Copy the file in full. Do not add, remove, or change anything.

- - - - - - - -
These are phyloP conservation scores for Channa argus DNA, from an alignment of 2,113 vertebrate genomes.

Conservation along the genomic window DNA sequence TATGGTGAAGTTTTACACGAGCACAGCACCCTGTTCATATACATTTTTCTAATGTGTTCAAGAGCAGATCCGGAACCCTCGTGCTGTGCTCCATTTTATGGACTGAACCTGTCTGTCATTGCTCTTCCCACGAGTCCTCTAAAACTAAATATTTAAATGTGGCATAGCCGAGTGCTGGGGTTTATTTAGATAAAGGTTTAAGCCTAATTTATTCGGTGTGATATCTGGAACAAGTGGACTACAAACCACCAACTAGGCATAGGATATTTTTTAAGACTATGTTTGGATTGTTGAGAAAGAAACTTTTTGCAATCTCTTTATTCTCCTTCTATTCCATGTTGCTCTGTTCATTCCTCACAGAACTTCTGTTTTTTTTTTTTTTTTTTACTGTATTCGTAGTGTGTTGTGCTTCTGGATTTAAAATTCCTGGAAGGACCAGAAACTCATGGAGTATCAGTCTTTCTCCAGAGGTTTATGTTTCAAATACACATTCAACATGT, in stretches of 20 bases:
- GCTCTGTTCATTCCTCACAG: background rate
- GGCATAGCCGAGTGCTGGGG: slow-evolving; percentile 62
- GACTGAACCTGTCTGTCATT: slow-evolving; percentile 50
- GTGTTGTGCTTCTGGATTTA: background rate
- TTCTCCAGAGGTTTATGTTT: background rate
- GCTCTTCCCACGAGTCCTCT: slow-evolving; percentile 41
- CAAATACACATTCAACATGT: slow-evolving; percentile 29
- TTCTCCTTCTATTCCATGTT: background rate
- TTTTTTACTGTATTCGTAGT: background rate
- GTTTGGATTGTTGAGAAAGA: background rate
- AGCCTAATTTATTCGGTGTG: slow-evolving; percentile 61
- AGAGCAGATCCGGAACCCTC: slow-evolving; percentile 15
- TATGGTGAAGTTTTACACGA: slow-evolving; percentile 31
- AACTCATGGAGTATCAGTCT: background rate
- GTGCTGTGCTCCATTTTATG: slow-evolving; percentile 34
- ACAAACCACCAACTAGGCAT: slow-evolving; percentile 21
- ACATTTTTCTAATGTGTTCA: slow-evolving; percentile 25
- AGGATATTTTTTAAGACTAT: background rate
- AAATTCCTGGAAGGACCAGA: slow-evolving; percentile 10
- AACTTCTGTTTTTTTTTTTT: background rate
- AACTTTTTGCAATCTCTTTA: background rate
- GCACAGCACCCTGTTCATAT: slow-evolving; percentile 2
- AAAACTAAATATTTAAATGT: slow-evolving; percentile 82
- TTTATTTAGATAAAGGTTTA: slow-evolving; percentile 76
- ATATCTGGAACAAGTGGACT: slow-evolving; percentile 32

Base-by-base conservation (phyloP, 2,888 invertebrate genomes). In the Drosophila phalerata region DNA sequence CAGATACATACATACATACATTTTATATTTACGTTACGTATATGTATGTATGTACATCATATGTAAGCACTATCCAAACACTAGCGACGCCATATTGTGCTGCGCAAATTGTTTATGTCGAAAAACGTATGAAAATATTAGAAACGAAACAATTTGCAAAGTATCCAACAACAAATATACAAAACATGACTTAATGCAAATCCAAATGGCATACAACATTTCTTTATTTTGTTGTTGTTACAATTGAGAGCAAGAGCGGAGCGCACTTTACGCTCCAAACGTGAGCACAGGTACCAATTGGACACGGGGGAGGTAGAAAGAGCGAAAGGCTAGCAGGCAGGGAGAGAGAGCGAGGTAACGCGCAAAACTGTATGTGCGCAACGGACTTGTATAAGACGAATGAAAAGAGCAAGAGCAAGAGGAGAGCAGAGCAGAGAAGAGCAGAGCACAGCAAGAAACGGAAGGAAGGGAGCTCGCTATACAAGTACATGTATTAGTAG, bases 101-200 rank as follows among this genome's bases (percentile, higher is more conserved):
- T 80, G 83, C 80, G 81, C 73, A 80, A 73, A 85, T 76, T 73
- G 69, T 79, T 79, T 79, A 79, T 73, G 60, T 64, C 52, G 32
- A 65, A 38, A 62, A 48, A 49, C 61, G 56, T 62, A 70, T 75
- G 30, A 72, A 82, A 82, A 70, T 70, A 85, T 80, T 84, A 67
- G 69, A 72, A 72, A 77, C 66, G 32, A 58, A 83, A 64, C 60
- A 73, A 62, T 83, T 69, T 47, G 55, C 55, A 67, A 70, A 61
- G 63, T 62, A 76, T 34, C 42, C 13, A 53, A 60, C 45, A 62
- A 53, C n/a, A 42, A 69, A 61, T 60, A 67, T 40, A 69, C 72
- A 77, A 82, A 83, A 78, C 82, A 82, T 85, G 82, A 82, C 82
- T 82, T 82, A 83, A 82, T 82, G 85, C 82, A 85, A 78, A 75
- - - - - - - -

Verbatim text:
These are phyloP conservation scores for Channa argus DNA, from an alignment of 2,113 vertebrate genomes.

Conservation along the genomic window DNA sequence TATGGTGAAGTTTTACACGAGCACAGCACCCTGTTCATATACATTTTTCTAATGTGTTCAAGAGCAGATCCGGAACCCTCGTGCTGTGCTCCATTTTATGGACTGAACCTGTCTGTCATTGCTCTTCCCACGAGTCCTCTAAAACTAAATATTTAAATGTGGCATAGCCGAGTGCTGGGGTTTATTTAGATAAAGGTTTAAGCCTAATTTATTCGGTGTGATATCTGGAACAAGTGGACTACAAACCACCAACTAGGCATAGGATATTTTTTAAGACTATGTTTGGATTGTTGAGAAAGAAACTTTTTGCAATCTCTTTATTCTCCTTCTATTCCATGTTGCTCTGTTCATTCCTCACAGAACTTCTGTTTTTTTTTTTTTTTTTTACTGTATTCGTAGTGTGTTGTGCTTCTGGATTTAAAATTCCTGGAAGGACCAGAAACTCATGGAGTATCAGTCTTTCTCCAGAGGTTTATGTTTCAAATACACATTCAACATGT, in stretches of 20 bases:
- GCTCTGTTCATTCCTCACAG: background rate
- GGCATAGCCGAGTGCTGGGG: slow-evolving; percentile 62
- GACTGAACCTGTCTGTCATT: slow-evolving; percentile 50
- GTGTTGTGCTTCTGGATTTA: background rate
- TTCTCCAGAGGTTTATGTTT: background rate
- GCTCTTCCCACGAGTCCTCT: slow-evolving; percentile 41
- CAAATACACATTCAACATGT: slow-evolving; percentile 29
- TTCTCCTTCTATTCCATGTT: background rate
- TTTTTTACTGTATTCGTAGT: background rate
- GTTTGGATTGTTGAGAAAGA: background rate
- AGCCTAATTTATTCGGTGTG: slow-evolving; percentile 61
- AGAGCAGATCCGGAACCCTC: slow-evolving; percentile 15
- TATGGTGAAGTTTTACACGA: slow-evolving; percentile 31
- AACTCATGGAGTATCAGTCT: background rate
- GTGCTGTGCTCCATTTTATG: slow-evolving; percentile 34
- ACAAACCACCAACTAGGCAT: slow-evolving; percentile 21
- ACATTTTTCTAATGTGTTCA: slow-evolving; percentile 25
- AGGATATTTTTTAAGACTAT: background rate
- AAATTCCTGGAAGGACCAGA: slow-evolving; percentile 10
- AACTTCTGTTTTTTTTTTTT: background rate
- AACTTTTTGCAATCTCTTTA: background rate
- GCACAGCACCCTGTTCATAT: slow-evolving; percentile 2
- AAAACTAAATATTTAAATGT: slow-evolving; percentile 82
- TTTATTTAGATAAAGGTTTA: slow-evolving; percentile 76
- ATATCTGGAACAAGTGGACT: slow-evolving; percentile 32

Base-by-base conservation (phyloP, 2,888 invertebrate genomes). In the Drosophila phalerata region DNA sequence CAGATACATACATACATACATTTTATATTTACGTTACGTATATGTATGTATGTACATCATATGTAAGCACTATCCAAACACTAGCGACGCCATATTGTGCTGCGCAAATTGTTTATGTCGAAAAACGTATGAAAATATTAGAAACGAAACAATTTGCAAAGTATCCAACAACAAATATACAAAACATGACTTAATGCAAATCCAAATGGCATACAACATTTCTTTATTTTGTTGTTGTTACAATTGAGAGCAAGAGCGGAGCGCACTTTACGCTCCAAACGTGAGCACAGGTACCAATTGGACACGGGGGAGGTAGAAAGAGCGAAAGGCTAGCAGGCAGGGAGAGAGAGCGAGGTAACGCGCAAAACTGTATGTGCGCAACGGACTTGTATAAGACGAATGAAAAGAGCAAGAGCAAGAGGAGAGCAGAGCAGAGAAGAGCAGAGCACAGCAAGAAACGGAAGGAAGGGAGCTCGCTATACAAGTACATGTATTAGTAG, bases 101-200 rank as follows among this genome's bases (percentile, higher is more conserved):
- T 80, G 83, C 80, G 81, C 73, A 80, A 73, A 85, T 76, T 73
- G 69, T 79, T 79, T 79, A 79, T 73, G 60, T 64, C 52, G 32
- A 65, A 38, A 62, A 48, A 49, C 61, G 56, T 62, A 70, T 75
- G 30, A 72, A 82, A 82, A 70, T 70, A 85, T 80, T 84, A 67
- G 69, A 72, A 72, A 77, C 66, G 32, A 58, A 83, A 64, C 60
- A 73, A 62, T 83, T 69, T 47, G 55, C 55, A 67, A 70, A 61
- G 63, T 62, A 76, T 34, C 42, C 13, A 53, A 60, C 45, A 62
- A 53, C n/a, A 42, A 69, A 61, T 60, A 67, T 40, A 69, C 72
- A 77, A 82, A 83, A 78, C 82, A 82, T 85, G 82, A 82, C 82
- T 82, T 82, A 83, A 82, T 82, G 85, C 82, A 85, A 78, A 75